For those of you who remember the multiplayer matches that were associated with Halo Reach, you will clearly remember that they were, in a word, disappointing. The maps were clear cut designs taken directly from the game. One however does not have to fear the same issue appearing in the new Halo game, with 343 Industries focusing especially on the multiplayer aspects in many of the interviews and previews they were showcasing before the game’s official release.

In Halo 4, the multiplayer can be found under the title of ‘Infinity’ the name of the UNSC Spartan super carrier. The multiplayer features of this new instalment are surrounded by a back-story; to keep their skills sharp, the Spartans on board the vessel continuously engage in ‘War Games’; where they upload themselves into holographic interfaces and fight one another in tactical game play, so they are expertly prepared for whatever is awaiting them on the battlefield.

Now, not only is this a new addition to the multiplayer system, but adjunctive changes have being applied as well. One, is the system of altering your general character. In Halo Reach, one had to earn credits to purchase new bits and pieces from the Spartan Armoury to beef your Spartan up with new pieces of equipment to make their physicality more, in a word, awesome. Playing the campaign and the multiplayer features of the game allowed the gamer to acquire points to spend, and additionally allowed them to ascend to higher militarised ranks which further unlocked new equipment, from helmets, to leggings, and even voice talent.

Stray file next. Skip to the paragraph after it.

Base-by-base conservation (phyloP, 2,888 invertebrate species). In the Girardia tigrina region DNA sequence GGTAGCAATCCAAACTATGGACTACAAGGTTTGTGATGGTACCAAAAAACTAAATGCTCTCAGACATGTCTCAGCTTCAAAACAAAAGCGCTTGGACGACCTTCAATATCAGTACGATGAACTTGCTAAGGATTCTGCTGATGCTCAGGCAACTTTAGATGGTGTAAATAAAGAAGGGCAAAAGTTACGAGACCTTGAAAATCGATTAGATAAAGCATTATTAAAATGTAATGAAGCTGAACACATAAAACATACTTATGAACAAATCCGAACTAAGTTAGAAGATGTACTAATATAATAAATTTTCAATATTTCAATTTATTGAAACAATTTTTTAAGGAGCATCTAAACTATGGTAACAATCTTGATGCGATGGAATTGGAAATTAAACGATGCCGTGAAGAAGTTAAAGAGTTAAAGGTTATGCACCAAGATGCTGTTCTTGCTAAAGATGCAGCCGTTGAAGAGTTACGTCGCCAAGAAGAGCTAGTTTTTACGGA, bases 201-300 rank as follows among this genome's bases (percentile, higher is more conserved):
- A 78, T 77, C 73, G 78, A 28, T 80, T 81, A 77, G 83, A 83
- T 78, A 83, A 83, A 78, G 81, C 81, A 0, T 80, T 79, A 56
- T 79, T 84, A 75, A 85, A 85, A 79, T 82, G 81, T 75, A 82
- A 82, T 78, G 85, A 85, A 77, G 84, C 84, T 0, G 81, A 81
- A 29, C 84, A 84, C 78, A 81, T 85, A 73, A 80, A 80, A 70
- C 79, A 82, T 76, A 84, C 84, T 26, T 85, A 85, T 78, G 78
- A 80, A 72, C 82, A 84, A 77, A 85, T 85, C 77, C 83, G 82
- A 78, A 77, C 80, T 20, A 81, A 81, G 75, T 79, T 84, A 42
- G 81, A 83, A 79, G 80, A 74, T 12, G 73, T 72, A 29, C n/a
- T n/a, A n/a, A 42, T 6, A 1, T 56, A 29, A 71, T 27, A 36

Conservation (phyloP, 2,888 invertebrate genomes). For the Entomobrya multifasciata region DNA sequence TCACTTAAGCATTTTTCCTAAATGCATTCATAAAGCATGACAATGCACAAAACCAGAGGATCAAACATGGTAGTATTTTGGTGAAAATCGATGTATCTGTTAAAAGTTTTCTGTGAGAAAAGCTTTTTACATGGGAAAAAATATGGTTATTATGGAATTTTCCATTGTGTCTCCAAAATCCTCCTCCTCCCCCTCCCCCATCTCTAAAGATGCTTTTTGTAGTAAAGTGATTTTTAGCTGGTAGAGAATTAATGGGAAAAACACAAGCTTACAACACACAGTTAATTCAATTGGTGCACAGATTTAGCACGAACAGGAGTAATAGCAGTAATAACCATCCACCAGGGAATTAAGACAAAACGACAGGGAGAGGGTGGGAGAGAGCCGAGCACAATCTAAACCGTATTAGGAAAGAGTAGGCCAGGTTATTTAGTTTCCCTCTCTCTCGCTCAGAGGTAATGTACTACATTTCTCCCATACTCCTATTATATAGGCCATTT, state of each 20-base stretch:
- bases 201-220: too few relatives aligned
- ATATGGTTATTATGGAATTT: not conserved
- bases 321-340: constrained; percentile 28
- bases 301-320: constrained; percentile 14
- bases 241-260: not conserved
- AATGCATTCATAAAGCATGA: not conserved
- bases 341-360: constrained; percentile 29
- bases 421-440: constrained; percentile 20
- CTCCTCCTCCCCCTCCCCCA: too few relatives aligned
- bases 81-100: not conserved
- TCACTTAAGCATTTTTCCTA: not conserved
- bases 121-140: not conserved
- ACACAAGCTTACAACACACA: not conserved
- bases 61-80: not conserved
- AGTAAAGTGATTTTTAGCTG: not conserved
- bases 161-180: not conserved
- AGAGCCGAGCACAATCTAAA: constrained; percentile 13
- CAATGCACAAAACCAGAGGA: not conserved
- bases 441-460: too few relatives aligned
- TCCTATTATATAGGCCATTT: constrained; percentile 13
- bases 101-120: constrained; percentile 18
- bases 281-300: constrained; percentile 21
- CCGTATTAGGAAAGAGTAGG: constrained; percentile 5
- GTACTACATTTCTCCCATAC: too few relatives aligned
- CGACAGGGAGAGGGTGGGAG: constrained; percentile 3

In Halo 4, the credit system no longer applies, but the rank capability certainly does. One will immediately find that almost everything is locked off, and by successfully completing multiplayer based battles, the gamer will be able to ascend to higher militarised ranks within the Spartan Program, and hence unlock new equipment and features that can then be applied to your character.

Another new feature are load outs. Players who couldn’t get enough of Firefight in Halo Reach might remember the automatic load outs that one could select from upon spawning. In Halo 4, one can gain access to load outs by completing sections of the multiplayer campaign, and can even design their own, which makes the game far more hands on and therefore, more fun, allowing you to begin any match any way that you want.